Difference between revisions of "User-mode Linux"

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[[zh-CN:User-mode Linux]]
 
 
[[Category:Virtualization]]
 
[[Category:Virtualization]]
User-mode-linux (UML) is a method to run linux inside linux as a normal process. Please check [http://user-mode-linux.sourceforge.net/] for in detail information what uml is and how it works.
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[[zh-CN:User-mode Linux]]
 +
{{Out of date|Dead project (last activity in 2007), [[Talk:User-mode Linux|inaccurate information]]|section=Needs work}}
 +
 
 +
User-mode-Linux (UML) is a method to run Linux inside Linux as a normal process. Please check [http://user-mode-linux.sourceforge.net/] for in-depth information what UML is and how it works.
  
 
== Why use UML? ==
 
== Why use UML? ==
Running UML is a safe way to run multiple instances of (arch-)linux at the same time. The single processes are seperated from each other, which makes it secure to run for example a testing instance and a productive one on the same machine. If something goes wrong inside the testing instance, it does not interfere with the host linux or the productive instance.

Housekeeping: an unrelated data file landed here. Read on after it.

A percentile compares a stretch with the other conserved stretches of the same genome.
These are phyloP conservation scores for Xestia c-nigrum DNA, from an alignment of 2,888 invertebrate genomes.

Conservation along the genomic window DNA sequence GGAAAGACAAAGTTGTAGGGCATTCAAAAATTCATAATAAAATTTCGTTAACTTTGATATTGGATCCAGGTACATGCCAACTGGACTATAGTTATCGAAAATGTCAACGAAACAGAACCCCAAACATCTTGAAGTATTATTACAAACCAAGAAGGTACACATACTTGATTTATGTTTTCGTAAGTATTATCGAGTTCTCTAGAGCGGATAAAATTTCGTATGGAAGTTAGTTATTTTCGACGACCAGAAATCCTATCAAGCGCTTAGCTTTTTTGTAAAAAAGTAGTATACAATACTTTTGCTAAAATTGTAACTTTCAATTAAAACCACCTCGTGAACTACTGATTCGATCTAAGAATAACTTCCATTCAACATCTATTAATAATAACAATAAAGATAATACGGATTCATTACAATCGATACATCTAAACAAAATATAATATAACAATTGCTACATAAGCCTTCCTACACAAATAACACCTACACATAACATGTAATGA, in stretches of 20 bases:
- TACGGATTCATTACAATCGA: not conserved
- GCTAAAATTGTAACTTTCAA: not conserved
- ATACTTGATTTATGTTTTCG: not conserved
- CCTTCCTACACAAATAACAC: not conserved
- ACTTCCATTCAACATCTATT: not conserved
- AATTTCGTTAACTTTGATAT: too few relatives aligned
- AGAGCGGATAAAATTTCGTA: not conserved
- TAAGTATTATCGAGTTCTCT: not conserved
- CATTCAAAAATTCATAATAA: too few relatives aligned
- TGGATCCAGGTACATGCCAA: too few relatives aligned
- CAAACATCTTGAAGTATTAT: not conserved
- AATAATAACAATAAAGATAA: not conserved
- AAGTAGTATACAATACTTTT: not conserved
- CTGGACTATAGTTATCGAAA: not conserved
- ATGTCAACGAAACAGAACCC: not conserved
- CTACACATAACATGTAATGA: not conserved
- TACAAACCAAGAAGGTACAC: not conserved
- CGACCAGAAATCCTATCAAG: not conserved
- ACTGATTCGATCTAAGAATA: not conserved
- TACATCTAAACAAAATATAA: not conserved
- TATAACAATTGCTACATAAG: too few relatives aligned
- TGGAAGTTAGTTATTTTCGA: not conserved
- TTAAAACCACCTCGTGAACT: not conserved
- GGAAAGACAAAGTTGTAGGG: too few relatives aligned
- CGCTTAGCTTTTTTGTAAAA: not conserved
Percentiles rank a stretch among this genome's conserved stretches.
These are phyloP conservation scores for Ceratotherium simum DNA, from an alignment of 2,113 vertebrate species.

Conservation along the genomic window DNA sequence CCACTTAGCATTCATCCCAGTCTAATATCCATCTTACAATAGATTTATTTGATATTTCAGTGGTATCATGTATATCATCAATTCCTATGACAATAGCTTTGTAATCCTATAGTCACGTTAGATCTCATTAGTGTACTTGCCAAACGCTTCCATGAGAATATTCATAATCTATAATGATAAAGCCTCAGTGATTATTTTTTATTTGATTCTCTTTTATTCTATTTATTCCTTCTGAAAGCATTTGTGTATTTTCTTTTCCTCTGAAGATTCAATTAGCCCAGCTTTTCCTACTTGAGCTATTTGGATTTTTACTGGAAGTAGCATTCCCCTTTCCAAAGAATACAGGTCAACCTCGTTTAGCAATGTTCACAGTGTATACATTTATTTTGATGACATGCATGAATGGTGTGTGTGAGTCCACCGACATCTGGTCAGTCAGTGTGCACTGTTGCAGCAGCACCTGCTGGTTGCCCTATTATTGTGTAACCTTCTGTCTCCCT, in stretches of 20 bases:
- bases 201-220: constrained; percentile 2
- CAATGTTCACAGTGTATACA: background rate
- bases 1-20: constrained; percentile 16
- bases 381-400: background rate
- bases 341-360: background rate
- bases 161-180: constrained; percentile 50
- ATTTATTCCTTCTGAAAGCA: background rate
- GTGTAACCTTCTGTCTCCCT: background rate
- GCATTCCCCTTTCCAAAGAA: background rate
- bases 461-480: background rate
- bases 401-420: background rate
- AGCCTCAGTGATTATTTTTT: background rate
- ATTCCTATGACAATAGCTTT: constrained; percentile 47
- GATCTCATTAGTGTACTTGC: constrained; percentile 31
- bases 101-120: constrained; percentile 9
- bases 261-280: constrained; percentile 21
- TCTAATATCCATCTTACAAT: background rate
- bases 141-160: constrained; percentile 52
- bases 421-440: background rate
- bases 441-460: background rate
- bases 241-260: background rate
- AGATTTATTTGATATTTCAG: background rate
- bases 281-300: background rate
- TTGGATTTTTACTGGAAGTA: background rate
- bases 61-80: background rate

+
Running UML is a safe way to run multiple instances of (Arch-)Linux at the same time. The single processes are separated from each other, which makes it secure to run, for example, a testing instance and a production instance on the same machine. If something goes wrong inside the testing instance, it does not interfere with the host Linux or the productive instance.
  
 
== HOWTO ==
 
== HOWTO ==
There are two methods:
+
There are three methods:
  
 
* Use hostfs with vde2 network (all UMLs use same file system)
 
* Use hostfs with vde2 network (all UMLs use same file system)
 
* Use rootfs with tap network (require build image)
 
* Use rootfs with tap network (require build image)
 +
* Use [https://www.marionnet.org/ Marionnet]
 +
Both methods are workable on Linux 3.4.4-3 (Jul 3 2012)
  
Both methods are workable on linux 3.4.4-3(Jul 3 2012)